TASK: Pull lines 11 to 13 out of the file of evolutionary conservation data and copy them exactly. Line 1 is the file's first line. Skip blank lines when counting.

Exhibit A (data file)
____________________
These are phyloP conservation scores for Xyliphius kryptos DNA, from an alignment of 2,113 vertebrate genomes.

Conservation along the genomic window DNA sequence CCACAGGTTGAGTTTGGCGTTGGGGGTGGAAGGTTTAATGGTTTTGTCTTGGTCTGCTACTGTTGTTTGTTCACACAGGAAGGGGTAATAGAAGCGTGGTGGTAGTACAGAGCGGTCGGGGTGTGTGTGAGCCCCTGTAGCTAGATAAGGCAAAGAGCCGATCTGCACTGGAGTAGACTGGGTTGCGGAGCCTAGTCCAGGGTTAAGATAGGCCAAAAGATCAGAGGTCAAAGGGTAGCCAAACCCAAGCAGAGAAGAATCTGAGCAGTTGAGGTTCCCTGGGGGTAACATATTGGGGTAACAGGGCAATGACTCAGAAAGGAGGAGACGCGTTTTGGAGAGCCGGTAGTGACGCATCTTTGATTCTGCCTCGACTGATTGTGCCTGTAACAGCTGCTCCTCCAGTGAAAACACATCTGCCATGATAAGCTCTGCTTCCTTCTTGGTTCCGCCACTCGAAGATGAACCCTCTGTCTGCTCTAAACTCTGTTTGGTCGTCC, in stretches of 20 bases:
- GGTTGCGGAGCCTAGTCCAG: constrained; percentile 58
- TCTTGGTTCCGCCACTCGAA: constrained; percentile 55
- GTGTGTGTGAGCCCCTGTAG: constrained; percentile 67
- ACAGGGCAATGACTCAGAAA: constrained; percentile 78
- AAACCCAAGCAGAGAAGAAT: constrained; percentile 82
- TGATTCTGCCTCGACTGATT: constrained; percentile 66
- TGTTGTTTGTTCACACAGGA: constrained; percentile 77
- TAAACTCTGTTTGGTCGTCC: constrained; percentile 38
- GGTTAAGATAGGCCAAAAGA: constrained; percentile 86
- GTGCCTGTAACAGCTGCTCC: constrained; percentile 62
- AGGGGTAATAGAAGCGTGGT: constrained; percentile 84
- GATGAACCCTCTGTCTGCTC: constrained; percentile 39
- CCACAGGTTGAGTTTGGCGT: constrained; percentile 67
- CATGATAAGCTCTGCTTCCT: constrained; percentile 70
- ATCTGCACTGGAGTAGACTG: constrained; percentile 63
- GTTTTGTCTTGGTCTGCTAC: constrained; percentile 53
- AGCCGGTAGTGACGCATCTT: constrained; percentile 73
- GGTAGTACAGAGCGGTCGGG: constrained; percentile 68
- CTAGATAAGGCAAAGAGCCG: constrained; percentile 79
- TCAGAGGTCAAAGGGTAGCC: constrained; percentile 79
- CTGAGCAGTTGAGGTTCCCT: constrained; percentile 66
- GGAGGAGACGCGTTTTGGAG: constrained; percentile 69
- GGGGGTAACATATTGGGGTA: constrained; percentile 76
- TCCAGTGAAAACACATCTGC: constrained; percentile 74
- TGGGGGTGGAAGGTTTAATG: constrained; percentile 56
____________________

- GGTTAAGATAGGCCAAAAGA: constrained; percentile 86
- GTGCCTGTAACAGCTGCTCC: constrained; percentile 62
- AGGGGTAATAGAAGCGTGGT: constrained; percentile 84